The American Academy of Allergy Asthma & Immunology uses the term captive audience for situations in which people do not control the menu, such as at social events and festivals. It becomes especially challenging for those with specific dietary needs because they can be stuck with limited food choices. You want to prevent attendees from leaving your festival early because they are hungry for something they can actually eat.
Vendors or food handlers at your festival should be prepared to answer questions about what’s in their food and whether it follows specific dietary guidelines. Consider requiring all booths to clearly display ingredients that can cause dietary issues or allergic reactions. Post a list of vendors on the event website and social media. Include links so prospective festival-goers can research the menus and ask questions of the vendors in advance.
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Food Festival: Know Your Crowd
During the planning stage, it’s important to think about your target audience. If you know you’re catering to the masses, collaborate with a variety of vendors who can provide food items that consider all diets.
Remember to include these demographics in your agenda:
- Economic factors (income)
- Geographical base
- Stage of life (married, family, etc.)
Are you attracting families? Hard-core foodies? People on a budget? Once you’ve decided, be sure to use Events.com as your event management guide. As part of the Events.com event management system, attendees can seamlessly answer various questions when registering such as: “Do you have any food restrictions?” They can either choose “None” or select one of the other following options (see example):
The dashboard on Events.com then allows the organizer to quickly and easily view how many people have chosen each option and thus plan accordingly. Here is an example of a dashboard that shows the number of each type of food item that was sold at one particular event:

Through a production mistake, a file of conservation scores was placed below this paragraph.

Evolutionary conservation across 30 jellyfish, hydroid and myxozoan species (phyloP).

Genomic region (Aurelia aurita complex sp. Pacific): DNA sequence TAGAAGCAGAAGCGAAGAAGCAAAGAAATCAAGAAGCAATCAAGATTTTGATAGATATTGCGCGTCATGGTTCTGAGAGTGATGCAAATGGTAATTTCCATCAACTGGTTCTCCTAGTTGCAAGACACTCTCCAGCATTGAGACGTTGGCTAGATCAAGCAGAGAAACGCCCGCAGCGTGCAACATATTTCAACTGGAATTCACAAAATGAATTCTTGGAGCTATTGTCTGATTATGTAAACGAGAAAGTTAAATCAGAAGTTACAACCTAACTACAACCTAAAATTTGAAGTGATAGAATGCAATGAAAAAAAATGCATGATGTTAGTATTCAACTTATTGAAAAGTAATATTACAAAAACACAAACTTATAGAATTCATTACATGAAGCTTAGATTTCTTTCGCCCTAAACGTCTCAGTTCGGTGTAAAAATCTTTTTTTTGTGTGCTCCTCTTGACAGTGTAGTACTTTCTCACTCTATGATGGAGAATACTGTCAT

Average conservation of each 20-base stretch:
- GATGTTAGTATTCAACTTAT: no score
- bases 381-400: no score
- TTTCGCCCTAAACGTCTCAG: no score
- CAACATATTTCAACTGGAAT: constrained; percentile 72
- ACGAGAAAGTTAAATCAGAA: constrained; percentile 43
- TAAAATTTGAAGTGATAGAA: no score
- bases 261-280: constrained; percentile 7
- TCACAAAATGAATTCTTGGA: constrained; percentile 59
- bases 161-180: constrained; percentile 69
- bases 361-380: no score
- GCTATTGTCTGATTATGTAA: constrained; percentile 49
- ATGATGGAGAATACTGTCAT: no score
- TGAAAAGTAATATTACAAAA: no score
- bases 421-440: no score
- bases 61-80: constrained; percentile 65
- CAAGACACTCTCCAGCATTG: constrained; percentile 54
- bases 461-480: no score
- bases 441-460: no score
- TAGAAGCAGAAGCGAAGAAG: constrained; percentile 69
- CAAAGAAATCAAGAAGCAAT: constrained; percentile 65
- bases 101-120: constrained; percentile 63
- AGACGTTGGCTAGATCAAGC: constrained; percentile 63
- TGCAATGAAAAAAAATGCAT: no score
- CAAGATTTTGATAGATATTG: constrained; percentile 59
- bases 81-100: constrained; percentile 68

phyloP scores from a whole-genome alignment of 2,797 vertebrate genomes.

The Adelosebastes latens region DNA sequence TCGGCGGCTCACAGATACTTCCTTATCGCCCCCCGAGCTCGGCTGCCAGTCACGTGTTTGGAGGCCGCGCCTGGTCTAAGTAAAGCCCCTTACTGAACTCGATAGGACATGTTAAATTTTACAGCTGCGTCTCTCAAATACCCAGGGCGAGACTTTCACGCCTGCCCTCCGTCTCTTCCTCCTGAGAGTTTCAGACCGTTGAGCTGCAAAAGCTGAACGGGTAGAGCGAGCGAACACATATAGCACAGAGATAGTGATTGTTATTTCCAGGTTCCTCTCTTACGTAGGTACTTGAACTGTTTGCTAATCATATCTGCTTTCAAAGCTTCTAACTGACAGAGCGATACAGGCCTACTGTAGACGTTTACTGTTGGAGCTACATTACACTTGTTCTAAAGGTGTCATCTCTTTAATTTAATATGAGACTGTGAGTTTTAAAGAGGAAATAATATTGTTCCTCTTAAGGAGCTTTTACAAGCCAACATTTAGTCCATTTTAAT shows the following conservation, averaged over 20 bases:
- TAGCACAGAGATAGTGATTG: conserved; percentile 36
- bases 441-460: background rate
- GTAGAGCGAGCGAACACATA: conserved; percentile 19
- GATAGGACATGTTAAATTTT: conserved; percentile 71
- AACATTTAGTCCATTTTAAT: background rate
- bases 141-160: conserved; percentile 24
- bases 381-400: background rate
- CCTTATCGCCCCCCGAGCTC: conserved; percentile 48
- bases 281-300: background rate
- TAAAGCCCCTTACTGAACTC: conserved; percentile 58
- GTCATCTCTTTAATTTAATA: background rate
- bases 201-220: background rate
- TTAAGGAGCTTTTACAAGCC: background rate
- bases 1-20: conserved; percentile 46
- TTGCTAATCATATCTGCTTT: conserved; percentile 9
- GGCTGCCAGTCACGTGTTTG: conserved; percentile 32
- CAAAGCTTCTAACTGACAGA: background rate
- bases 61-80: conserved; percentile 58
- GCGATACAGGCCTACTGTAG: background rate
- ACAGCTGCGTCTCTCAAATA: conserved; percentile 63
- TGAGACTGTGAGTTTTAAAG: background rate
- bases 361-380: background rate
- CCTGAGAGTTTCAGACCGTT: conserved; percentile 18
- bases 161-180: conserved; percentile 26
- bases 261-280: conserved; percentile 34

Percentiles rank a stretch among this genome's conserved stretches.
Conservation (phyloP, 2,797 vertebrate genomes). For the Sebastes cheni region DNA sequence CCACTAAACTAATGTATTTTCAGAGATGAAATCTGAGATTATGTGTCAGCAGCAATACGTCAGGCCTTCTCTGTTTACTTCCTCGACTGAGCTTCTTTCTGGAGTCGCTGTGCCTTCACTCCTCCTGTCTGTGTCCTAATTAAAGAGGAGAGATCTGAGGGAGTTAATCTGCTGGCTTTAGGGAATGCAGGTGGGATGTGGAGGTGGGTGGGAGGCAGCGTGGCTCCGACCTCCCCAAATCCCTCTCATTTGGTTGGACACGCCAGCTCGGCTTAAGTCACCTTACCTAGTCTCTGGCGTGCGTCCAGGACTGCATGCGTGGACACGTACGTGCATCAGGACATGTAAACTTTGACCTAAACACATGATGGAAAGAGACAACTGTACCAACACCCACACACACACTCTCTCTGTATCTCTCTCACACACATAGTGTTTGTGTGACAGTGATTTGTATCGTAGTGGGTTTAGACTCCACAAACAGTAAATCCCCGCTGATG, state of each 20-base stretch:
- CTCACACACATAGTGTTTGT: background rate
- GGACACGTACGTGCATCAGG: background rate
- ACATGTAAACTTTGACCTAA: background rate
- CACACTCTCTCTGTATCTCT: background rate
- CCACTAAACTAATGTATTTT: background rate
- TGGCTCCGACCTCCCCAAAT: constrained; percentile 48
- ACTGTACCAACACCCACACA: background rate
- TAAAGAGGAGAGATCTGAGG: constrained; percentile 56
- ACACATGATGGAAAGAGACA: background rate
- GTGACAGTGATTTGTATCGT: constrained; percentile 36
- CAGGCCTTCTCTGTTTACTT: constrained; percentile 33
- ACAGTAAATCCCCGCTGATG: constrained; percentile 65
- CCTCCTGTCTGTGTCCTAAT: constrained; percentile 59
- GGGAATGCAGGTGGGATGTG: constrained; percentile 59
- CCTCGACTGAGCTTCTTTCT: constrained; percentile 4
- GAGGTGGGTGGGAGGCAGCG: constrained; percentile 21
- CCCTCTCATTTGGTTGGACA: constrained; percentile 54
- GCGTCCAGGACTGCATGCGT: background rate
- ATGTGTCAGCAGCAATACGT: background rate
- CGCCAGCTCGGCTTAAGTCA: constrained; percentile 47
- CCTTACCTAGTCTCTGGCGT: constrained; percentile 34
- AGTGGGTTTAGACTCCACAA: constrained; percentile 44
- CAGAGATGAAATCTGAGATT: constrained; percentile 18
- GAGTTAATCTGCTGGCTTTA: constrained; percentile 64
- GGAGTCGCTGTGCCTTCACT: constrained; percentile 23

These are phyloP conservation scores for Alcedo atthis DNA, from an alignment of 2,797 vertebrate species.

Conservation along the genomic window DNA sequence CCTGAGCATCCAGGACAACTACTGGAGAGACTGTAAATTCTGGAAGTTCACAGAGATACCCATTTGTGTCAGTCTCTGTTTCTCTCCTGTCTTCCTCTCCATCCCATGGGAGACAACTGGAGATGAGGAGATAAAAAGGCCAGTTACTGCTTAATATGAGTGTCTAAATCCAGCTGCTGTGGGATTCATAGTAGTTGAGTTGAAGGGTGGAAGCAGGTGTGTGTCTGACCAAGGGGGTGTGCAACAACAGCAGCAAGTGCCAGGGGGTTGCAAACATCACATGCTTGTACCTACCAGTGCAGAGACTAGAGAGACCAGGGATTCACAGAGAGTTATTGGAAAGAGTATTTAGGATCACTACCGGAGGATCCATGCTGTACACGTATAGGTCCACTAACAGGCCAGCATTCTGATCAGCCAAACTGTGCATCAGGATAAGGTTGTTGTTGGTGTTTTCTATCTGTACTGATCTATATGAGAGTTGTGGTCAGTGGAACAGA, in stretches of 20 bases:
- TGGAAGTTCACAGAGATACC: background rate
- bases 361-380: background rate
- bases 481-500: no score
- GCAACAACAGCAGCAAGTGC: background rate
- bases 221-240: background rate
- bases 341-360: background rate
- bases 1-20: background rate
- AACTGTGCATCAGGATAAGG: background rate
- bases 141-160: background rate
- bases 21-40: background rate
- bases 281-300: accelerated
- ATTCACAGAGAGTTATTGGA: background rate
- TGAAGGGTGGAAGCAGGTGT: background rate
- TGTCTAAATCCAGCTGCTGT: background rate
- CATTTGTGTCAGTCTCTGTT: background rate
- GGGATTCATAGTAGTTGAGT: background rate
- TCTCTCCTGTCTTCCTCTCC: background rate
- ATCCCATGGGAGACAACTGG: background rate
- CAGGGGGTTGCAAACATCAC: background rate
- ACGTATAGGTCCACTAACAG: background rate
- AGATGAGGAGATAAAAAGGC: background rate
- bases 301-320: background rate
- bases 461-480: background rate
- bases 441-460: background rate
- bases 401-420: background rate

Take advantage of our digital campaigns to spread the word and publish your event’s pages to easily monitor progress. Let Events.com help you turn your festival into a well-organized success.
Photo by James Sutton on Unsplash
Food Festival: Be Prepared
Diversity in food and menu options or alternatives to traditional products can be more expensive than the traditional counterparts. For example, a gluten-free beer costs more than a bottle of your average draft. Keep this in mind as you plan for your food festival to avoid going over your budget. You ultimately
do want to make a profit on the event so that you can host others.
Make sure staff and volunteers are trained to recognize signs of allergic reactions and anaphylaxis shock. They should also have first-aid training and be able to get in touch with emergency responders on-site if someone has a bad reaction to a menu item.
You want to make guests feel comfortable and have a great time. An exceptional experience leads to better reviews and ensures that attendees return year after year. Dietary preferences can be very personal and should always be respected if possible. Having vendors who cater to different diets creates a welcoming environment for all types of foodies. The support team at Events.com can offer you valuable tips and resources to help you ensure that you communicate effectively with vendors when planning a food festival and thus give your attendees the safest and most enjoyable experience possible.